One such unit is Corsair's CX430M, which ticks all the right boxes for the Econobox: 80 Plus Bronze certification, a jumbo intake fan that should be reasonably quiet, a three-year warranty, and a low price. Not only that, but the CX430M also has modular cabling, which will help keep our internals as tidy as possible.

Econobox alternatives
Want more processor cores, an Nvidia graphics card, or a different storage setup? Read on.

Component Item Price
Processor AMD FX-6300 $119.99
Core i5-4430 3.0GHz $189.99
Motherboard Asus M5A97 LE R2.0 $74.99
Graphics Gigabyte GeForce GTX 650 Ti Boost 2GB $149.99
Storage Kingston HyperX 120GB $89.99
Seagate Barracuda 7,200 RPM 2TB $99.99

AMD's FX-6300 has six hardware cores. If next-gen games can tap into all those cores without suffering significant drawbacks from the chip's relatively sluggish single-threaded performance, the FX-6300 may run next-gen games better than the Core i3 in our primary build. We don't think that's a likely scenario, though. The FX-6300 is also hamstrung by a large power envelope (95W, versus 54W for the Core i3) and its need to be paired with a Socket AM3+ motherboard like Asus' M5A97 LE R2.0. The AM3+ platform gives us fewer USB 3.0 ports, slower USB and Serial ATA performance, and a limited upgrade path. It also lacks the SSD caching capabilities built into modern Intel chipsets.

If you want extra cores, the best option, we think, is to spend a little more and buy the Core i5-4430, which is the most affordable quad-core member of the Haswell desktop family. The i5-4430 has more cores and great single-threaded performance, so it should handle next-gen games well no matter their requirements. Shoppers future-proofing for next-gen games may want to splurge on a little extra memory, too.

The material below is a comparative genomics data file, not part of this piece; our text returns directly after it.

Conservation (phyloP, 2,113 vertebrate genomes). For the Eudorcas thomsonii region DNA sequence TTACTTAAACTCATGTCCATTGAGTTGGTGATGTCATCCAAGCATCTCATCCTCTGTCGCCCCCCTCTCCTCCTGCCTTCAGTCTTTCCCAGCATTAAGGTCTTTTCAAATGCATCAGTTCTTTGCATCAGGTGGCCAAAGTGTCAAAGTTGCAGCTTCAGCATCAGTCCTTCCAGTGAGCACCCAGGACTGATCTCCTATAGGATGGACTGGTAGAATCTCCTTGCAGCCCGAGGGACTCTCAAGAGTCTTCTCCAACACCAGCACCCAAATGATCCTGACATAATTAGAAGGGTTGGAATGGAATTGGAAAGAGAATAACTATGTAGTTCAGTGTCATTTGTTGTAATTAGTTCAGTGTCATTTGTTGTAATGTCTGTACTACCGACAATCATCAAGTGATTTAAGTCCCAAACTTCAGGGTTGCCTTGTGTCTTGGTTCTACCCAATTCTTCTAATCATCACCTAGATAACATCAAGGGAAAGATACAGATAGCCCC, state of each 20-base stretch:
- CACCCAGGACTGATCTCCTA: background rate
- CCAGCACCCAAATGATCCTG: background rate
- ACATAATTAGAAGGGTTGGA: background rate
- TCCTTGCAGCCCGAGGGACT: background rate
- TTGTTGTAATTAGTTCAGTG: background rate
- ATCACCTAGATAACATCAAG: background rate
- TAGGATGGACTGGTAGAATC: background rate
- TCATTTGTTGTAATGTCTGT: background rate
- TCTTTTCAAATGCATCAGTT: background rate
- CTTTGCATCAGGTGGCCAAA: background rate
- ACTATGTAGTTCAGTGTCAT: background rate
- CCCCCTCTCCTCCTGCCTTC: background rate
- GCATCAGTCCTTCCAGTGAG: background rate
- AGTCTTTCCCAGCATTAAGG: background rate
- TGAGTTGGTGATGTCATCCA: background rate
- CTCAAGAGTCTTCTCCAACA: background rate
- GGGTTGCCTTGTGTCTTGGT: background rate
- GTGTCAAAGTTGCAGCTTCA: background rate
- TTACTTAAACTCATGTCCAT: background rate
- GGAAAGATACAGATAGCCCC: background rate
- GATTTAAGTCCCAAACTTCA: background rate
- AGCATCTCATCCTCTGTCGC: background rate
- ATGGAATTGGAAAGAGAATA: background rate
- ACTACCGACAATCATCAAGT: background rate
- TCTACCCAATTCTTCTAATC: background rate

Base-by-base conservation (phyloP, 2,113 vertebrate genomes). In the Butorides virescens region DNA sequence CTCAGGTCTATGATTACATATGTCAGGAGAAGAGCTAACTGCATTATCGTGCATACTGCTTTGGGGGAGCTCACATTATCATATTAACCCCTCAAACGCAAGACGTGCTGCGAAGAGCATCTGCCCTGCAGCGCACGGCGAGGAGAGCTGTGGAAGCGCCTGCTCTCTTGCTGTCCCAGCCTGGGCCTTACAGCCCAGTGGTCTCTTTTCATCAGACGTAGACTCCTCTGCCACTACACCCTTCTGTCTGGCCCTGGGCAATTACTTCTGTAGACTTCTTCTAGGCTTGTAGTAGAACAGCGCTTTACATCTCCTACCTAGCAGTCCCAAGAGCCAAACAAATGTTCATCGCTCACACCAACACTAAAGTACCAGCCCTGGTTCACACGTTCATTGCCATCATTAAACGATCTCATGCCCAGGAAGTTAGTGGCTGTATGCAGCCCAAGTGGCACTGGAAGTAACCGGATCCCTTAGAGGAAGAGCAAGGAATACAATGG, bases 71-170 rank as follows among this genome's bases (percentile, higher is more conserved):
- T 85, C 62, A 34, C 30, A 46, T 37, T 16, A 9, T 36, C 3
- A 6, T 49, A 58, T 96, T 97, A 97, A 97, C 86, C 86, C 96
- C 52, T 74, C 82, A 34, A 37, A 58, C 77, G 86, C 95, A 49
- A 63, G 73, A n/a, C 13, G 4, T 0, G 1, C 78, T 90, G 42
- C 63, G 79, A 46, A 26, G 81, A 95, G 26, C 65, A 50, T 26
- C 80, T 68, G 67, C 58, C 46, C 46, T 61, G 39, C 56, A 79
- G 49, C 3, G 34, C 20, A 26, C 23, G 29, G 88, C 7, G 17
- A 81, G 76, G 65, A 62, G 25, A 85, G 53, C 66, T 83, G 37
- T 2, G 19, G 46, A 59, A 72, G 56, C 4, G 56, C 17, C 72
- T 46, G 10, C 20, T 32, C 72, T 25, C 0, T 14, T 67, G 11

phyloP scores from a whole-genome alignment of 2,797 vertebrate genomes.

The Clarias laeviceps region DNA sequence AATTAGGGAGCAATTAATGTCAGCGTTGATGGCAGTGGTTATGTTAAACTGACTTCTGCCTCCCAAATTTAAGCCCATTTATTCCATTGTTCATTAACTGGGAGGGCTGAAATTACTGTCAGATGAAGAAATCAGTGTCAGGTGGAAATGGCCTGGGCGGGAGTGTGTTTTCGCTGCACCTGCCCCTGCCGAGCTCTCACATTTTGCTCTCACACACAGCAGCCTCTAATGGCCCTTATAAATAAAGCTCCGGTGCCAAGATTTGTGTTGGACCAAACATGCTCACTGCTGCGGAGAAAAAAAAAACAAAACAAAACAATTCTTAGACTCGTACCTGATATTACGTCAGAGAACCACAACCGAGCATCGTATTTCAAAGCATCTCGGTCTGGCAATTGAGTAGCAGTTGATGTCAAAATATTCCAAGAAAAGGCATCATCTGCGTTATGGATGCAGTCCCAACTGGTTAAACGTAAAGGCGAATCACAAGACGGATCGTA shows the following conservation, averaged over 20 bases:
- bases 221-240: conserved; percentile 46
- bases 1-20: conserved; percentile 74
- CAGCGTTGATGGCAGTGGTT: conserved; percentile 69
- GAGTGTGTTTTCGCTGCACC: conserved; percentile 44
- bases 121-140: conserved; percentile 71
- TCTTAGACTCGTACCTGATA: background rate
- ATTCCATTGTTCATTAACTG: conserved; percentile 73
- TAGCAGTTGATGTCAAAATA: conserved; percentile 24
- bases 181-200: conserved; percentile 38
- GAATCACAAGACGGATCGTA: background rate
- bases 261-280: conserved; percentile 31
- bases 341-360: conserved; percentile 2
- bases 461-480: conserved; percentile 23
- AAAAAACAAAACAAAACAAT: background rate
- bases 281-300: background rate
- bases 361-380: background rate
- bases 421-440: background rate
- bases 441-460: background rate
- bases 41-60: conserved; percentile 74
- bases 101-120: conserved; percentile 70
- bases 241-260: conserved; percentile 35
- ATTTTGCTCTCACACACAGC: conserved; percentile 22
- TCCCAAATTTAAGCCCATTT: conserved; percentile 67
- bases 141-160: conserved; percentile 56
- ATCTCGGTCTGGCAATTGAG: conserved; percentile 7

On the graphics front, the GeForce GTX 650 Ti Boost 2GB probably won't be any faster than the Radeon HD 7850 2GB in next-gen games, but it shouldn't be any slower, either. Don't care about the Radeon's game bundle or its slightly lower power draw? Then the GeForce will serve you just as well. Its ability to configure game settings automatically via GeForce Experience and to record games via ShadowPlay is nice, too.

Finally, we have a couple of storage alternatives to recommend.

For those who can afford one, a solid-state drive is an indispensable addition to any PC. The drastically decreased application load times alone are enough to make you a lifelong convert. We didn't have room in the Econobox's $600 budget for an SSD, but we do in the alts. Kingston's HyperX 120GB is fast, capacious, and cheap. Other options exist in this price range, but the most familiar alternative, Samsung's 840 EVO 120GB, uses three-bit TLC memory with more limited write endurance than the HyperX's two-bit MLC flash.

Just because we're recommending an SSD doesn't mean mechanical storage is good for the scrapyard. Going with the 2TB version of Seagate's Barracuda instead of the 1TB model is a good idea even for folks who put their operating system on a solid-state drive. It's always nice to have room for more high-definition videos and pirate loot Linux ISOs. The 'cuda is fast enough to fill in as a boot drive, too, for those who can't afford the SSD on top of it.